Suddenly Strongbow seems more appealing than ever…

    The usually quiet fields of Pilton in Somerset are normally full of cows and green, green grass, but for a few days they'll be home to us and 140,000 other revellers (as the meeja like to call festival folk).

    The usually quiet fields of Pilton in Somerset are normally full of cows and green, green grass. But for a few days they'll be home to us and 140,000 other revellers (as the meeja like to call festival folk).

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    December 17th, 2009Alan WalshBeer Reviews

    Colonsay 80/-

    Colonsay 80/-

    It has been some time since the prelude to this particular dream was published but I am now finally (and I apologise for the delay) in a position to let you all in on my part of the fantastic experience that has been Beerswap 2009. For those who don’t remember I was sent a selection of refreshing beers from North of the border by Robbie @ I Might Have a Glass of Beer and this is what I thought… Read the rest of this entry »

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    December 16th, 2009FletchtheMonkeyBarley wine, Beer and Food, Beer Reviews, IPA, Pale Ales

    After a hectic day out on Saturday in the bustling streets of York complete with Christmas Market, I needed to relax with good food and beer when I got home. I’d been eyeing up three Harvey’s beers in my cupboard for a week or so and had been planning to drink them all together. Saturday night seemed perfect, with the promise of a hot curry and Christmassy afters.

    Harvey’s Blue label

    The first of three Harvey’s beers, I was hoping this would nicely wash down a Thai green chicken curry. It’s a coppery pale ale and poured with next to no head. I was expecting something lively from this diminutive bottle, but it was generally flat and a bit watery. Having heard lots about Harvey’s beers my first impressions were a little underwhelming.

    Harvey's Blue Labvel - I love the simple branding and label design

    Harvey's Blue Labvel - I love the simple branding and label design

    It had a really nice, subtle aroma of lemons and limes, and there was a limey tang in the taste. It was super drinkable being soft on the palate with a smooth mouth feel. It wasn’t very bitter (the bottle says a ‘delicate bitterness’ which is an understatement) as you might expect from a beer weighing in at just 3.6% ABV. There was a sweet maltiness in the finish. I believe this beer is dry hopped which may explain some of its character

    This did actually live up the bill, kind of accidentally, as it did wash down the green curry well in taste and texture, but I’m not sure this could become a favourite, and I’m not sure I’ve had the best bottle of it. One to give another go… Read the rest of this entry »

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    October 8th, 2009FletchtheMonkeyBeer Reviews, Dark Mild
    The first time I tried Bath Ales’ dark offering, I wasn’t blown away. Perhaps I mused, it’s too subtle for me.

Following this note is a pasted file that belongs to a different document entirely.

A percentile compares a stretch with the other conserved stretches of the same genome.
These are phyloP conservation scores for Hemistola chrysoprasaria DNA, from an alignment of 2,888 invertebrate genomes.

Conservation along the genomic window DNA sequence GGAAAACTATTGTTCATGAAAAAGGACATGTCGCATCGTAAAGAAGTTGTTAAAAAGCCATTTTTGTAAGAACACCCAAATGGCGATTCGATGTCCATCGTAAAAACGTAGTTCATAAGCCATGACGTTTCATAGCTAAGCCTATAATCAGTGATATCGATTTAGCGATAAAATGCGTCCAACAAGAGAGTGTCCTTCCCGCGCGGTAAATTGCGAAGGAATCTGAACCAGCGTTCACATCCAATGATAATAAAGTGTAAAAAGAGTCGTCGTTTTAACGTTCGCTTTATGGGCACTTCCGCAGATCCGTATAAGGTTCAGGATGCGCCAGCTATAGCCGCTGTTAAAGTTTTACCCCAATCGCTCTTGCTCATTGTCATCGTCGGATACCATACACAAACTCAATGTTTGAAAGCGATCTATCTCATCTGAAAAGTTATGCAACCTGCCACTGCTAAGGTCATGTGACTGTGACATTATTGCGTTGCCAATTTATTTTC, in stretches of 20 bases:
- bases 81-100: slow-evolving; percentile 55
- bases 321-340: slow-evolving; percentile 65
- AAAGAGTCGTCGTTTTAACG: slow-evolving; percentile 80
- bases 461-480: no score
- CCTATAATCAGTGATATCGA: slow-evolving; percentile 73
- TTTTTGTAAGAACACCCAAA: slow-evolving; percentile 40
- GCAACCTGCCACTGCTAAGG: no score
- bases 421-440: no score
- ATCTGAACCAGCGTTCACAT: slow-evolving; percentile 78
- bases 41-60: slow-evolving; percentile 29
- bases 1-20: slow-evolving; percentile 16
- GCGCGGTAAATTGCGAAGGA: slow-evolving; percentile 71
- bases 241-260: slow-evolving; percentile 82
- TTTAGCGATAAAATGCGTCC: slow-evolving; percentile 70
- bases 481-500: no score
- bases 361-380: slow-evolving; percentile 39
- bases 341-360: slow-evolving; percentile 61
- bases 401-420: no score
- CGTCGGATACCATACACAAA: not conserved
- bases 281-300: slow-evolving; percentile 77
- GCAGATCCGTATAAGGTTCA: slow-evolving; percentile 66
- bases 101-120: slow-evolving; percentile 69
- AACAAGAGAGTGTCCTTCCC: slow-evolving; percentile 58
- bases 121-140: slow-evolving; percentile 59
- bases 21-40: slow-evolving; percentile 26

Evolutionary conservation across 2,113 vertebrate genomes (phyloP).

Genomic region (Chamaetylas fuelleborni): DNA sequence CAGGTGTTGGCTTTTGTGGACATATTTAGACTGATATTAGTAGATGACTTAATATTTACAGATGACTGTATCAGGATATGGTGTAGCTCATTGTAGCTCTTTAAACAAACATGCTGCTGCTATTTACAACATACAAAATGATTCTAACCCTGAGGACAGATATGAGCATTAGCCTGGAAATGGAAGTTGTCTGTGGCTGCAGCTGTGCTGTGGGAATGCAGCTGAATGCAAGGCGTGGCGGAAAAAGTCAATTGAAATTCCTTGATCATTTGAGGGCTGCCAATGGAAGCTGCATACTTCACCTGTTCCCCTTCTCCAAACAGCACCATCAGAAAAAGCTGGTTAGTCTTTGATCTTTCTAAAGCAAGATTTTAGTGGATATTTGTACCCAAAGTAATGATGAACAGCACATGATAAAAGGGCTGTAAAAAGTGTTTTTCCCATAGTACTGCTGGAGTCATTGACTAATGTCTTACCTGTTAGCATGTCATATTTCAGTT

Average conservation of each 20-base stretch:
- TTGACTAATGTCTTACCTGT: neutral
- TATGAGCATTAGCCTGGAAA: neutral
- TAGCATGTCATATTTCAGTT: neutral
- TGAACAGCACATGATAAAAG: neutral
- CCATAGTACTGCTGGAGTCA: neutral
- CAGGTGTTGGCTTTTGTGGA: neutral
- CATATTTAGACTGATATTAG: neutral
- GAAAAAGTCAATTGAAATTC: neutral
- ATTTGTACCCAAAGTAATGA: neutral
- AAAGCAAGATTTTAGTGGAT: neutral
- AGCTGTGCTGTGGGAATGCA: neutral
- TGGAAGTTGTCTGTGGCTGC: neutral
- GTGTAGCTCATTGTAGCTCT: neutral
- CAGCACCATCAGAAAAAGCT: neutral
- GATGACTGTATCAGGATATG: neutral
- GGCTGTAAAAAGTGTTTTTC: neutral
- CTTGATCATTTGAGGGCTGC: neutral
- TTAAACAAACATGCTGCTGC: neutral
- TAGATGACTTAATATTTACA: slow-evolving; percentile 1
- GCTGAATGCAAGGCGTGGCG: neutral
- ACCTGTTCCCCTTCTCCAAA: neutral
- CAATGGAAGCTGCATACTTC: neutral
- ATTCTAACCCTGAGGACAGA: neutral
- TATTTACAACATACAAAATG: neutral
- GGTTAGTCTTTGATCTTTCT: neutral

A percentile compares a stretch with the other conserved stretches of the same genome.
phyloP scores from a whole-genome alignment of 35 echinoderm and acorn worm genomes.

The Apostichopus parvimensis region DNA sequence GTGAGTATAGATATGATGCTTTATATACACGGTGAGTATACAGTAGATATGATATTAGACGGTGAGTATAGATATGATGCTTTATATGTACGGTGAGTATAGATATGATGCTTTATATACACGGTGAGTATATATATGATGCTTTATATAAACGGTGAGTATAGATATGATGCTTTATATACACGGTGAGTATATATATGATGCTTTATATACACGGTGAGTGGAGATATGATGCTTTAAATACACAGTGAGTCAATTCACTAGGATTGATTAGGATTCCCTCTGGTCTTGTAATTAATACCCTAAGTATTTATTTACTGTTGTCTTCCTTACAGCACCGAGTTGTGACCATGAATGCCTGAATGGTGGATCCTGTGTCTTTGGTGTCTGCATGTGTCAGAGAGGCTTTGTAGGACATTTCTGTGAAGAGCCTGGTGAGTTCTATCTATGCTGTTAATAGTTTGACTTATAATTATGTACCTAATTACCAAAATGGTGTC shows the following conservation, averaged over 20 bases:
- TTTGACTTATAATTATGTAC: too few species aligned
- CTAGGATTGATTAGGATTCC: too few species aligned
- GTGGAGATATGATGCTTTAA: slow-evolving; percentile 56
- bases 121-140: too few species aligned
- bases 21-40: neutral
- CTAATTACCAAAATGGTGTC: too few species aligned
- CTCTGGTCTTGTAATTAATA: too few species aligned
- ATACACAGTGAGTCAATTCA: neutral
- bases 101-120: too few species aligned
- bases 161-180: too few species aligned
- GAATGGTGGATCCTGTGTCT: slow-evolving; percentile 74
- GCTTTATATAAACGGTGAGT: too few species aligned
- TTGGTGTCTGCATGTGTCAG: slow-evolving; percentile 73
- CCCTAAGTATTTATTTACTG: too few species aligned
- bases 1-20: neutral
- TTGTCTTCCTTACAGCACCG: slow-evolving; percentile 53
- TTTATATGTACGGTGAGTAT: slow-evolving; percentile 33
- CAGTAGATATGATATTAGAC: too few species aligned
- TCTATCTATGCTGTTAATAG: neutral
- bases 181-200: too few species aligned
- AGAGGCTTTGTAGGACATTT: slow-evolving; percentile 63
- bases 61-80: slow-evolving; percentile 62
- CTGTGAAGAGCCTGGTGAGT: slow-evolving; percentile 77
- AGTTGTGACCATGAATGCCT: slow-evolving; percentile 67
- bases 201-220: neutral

Three months later and my beer experience has been blown wide open with a variety of new styles and challenging
    reviews. Coming back to Barnstormer is a pleasure, because since I last tried it I’ve actually grown quite a
    passion for darker beers: milds, stouts and porters all included.
    The glory of the darker beer is the complete apposite thinking to some of the paler beers I was used too. Hops
    sometimes make a star appearance but more often than not malt is given the pedestal, the starring role andt the
    opportunity to show what it can do.
    On its second showing Barnstormer shone for me. Fruits dominate the smell and sweet malt infuses the taste.
    Burnt embers mingle with the fruity nose resulting in a complex dark bitter that deserves it ‘distinctive’ label.
    There might be traces of chocolate in there too, that dark, cocoa bean kind.
    There’s no doubt the first time round I didn’t think much of this. I must have served it straight out of the fridge
    or something, as this is a fine dark ale with a complexity that’s easy to stomach and pleasing on the senses.

    Bath Ales Barnstormer beer review

    The first time I tried Bath Ales‘ dark offering, I wasn’t blown away. Perhaps I mused in my notebook at the time, it’s too subtle for me. I’d picked it up from Sainsbury’s (and funnily enough research for our latest series of posts shows it was in fact a winner of their beer competition in 2008).

    Three months later and my beer experience has been blown wide open, much as a result of this site. I’ve experienced a wider variety of styles and challenged myself to write reviews on new and different beers. Coming back to Barnstormer was a pleasure, because since I last tried it I’ve actually grown quite a passion for darker beers: milds, stouts and porters all included.

    This passion started whilst walking the Pennine Way with my Dad in May. The first pub in Edale, The Nag’s Head, served three beers: crudely a bitter, a pale and a dark mild (as I remember it!). My Dad’s enthusiasm at seeing a dark mild (albeit not quite the type of cheap stuff he used to guzzle as a lad growing up in Halifax) made me try a this old-fashioned looking pint and numerous other examples along the ‘Way.